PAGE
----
Regardless, the record for immediate rematches is beyond poor, but it’s an option the UFC has been ramping up as opposed to throttling back. I could go further into the UFC’s inconsistent history with awarding immediate rematches – what happened to champions earning their way back into the title picture? – but the point is immediate rematches don’t tend to go well for the former champions. As for former champions who did have to take a step back before fighting against their usurpers, their success is far more definitive, clocking in at 3-4. Not a fantastic record, nor is it an extensive track record due, in part due to the former champions not being able to make their way back. Nonetheless, it’s proving to be a better way to sort the wheat from the chaff than just immediately granting the former champion an immediate rematch.

Besides, the UFC should recognize they’d get the best bang for their buck if they do a slow burn to get Zhang back to the title. I recognize there’s risk involved in that strategy, but there’s risk in throwing her right back a Namajunas too. What if Zhang falls twice? It feels impossible to justify the possibility of a third fight somewhere down the road when they’ve dropped two in a row. Was anyone actually interested in Frankie Edgar and BJ Penn doing the damn thing again? I sure wasn’t. Anyone feel like Uncle Dana wanted to make that fight? Hell no, it was a favor to Penn. It’ll be a hard sell to drag Zhang back into the title picture for as long as Namajunas is champion. Given Namajunas’ youth – she’s still just 28 – that could be a while. Better to let Zhang step away for spell and prove her worth. It usually pays dividends. For example, Urijah Faber received 6 WEC/UFC title and interim title opportunities after losing the WEC featherweight title. He may not have won any of those, but he did earn his way back to fighting for the title every single time, not suffering consecutive defeats until after his final crack at a title.

So here’s my proposal: Prior to Namajunas and Zhang colliding, Jedrzejczyk called for the winner. Given Jedrzejczyk hasn’t won a fight since losing to Zhang, that doesn’t make a lot of sense. It makes even less sense now that we know the result given Jedrzejczyk has lost to Namajunas twice. There’s no interest in seeing that fight a third time for the time being. However, there is all sorts of interest in seeing Jedrzejczyk rematch Zhang. So how about a pair of rematches on the same card? Namajunas and Esparza for the title and Zhang and Jedrzejczyk in a potential title eliminator. Should injury or illness befall Esparza, Zhang can step in, the circumstances for her receiving an immediate rematch becoming completely understandable. Given Esparza and Namajunas hardly took any damage in their fight, Zhang’s medical suspension was only 60 days, and Jedrzejczyk hasn’t fought in over a year, it shouldn’t be a stretch to get all four competitors on the same card. Plus, you think the Chinese market would ignore their golden child in a rematch of what many believe was the FOTY for 2020? Plenty of eyes would be on that fight. I have a hard time believing any less attention would be paid than if Zhang was fighting for the title. In the process, should Zhang win a rematch over Jedrzejczyk, the country of China has their eyes fixated on the winner of Namajunas and Esparza with great interest, boosting the profile of that contest too.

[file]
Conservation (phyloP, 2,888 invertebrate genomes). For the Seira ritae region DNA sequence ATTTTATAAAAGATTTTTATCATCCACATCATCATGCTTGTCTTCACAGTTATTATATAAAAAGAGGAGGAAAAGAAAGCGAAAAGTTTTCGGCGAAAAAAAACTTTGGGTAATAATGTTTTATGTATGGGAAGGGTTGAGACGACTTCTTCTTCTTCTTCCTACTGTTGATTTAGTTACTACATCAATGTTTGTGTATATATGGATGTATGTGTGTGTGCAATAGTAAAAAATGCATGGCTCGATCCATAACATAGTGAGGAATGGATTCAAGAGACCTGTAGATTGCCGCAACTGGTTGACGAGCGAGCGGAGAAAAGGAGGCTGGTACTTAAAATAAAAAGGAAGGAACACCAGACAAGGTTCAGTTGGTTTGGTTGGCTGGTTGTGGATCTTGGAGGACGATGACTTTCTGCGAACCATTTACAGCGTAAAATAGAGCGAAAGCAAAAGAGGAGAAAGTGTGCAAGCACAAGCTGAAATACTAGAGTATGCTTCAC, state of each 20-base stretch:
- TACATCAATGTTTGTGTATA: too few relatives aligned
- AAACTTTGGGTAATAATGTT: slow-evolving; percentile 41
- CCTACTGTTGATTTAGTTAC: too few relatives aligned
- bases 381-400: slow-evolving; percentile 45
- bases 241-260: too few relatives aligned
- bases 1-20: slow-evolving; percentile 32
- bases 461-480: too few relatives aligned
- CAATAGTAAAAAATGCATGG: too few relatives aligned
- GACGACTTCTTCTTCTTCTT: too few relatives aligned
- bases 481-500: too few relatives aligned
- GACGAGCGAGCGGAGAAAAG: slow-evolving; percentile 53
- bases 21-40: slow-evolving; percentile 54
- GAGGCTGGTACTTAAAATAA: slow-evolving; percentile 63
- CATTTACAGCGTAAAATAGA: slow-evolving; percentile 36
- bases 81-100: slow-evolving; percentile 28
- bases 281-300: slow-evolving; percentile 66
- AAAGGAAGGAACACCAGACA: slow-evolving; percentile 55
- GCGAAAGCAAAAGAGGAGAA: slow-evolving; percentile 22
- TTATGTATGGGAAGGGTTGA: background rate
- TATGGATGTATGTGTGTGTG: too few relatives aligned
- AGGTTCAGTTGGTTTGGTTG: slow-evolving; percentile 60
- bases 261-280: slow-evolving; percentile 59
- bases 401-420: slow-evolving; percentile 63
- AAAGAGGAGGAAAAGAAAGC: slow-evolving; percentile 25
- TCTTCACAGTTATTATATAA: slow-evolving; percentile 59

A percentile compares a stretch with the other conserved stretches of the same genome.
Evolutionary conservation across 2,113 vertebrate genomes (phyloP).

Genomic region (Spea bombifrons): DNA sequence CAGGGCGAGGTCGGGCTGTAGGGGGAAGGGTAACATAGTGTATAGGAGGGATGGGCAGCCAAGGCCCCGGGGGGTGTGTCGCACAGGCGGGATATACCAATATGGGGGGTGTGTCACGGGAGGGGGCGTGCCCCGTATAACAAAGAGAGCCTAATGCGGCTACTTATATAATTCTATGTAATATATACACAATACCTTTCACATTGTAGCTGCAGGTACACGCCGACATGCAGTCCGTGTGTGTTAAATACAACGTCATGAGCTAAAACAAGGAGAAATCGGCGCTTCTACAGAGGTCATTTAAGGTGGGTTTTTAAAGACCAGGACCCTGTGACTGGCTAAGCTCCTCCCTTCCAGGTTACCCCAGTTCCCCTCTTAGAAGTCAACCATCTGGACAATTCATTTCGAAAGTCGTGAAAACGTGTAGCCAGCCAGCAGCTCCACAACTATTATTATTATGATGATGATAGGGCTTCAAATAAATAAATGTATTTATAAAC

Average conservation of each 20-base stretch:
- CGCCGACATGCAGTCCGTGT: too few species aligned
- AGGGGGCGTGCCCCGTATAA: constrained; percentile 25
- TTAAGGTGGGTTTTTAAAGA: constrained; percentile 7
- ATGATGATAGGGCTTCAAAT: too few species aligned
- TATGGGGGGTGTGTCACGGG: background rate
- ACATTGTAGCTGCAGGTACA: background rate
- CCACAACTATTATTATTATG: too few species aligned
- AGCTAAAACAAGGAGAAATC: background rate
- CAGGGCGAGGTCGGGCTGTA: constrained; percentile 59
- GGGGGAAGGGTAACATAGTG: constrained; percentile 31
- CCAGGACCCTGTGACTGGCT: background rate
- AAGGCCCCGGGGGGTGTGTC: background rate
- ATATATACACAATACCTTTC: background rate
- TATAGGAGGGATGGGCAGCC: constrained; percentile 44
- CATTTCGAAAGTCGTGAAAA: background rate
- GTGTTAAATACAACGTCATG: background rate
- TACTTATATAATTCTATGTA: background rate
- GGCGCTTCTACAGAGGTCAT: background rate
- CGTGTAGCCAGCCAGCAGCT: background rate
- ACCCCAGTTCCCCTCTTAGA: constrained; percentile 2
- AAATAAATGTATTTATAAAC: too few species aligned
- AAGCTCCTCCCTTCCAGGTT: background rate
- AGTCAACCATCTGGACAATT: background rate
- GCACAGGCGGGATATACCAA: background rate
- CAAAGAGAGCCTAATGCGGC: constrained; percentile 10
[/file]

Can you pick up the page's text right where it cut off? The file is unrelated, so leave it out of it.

I understand the UFC is a business that focuses on the bottom dollar. That’s what all businesses do, at least the successful ones. What they need to remember as a business that calls itself a sport is there is a time to focus on the sporting end of things for the good of the business. Give the possibility of a Namajunas-Zhang rematch some time to simmer. Just like it’s a useful strategy in cooking, simmering can be a highly effective tool in promotion. Let the public ruminate on the rematch rather than give it to them right away. I get that it might not happen if it’s put on the backburner for now, but MMA fans know better than others that some things just aren’t meant to be. How many times did we see Khabib-Ferguson made and cancelled? Besides, who is excited to see an immediate rematch that lasted 78 seconds? I know I’m not. Put some distance between our memories of Namajunas knocking Zhang unconscious.

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About the author
Dayne Fox
Dayne Fox

Dayne Fox is a contributing writer and analyst for Bloody Elbow. He has been writing about combat sports since 2013 and a member of Bloody Elbow since 2016. Dayne primarily contributes opinion pieces and event coverage. Dayne’s specialties are putting together the preview articles for all the UFC events and post-fight analysis. Outside of writing on combat sports, Dayne works in the purchasing department of a construction company, formerly working as an analyst. He is also a proud husband and father. In what spare time he can find, he enjoys strategy games and is a movie enthusiast. He is based in Utah.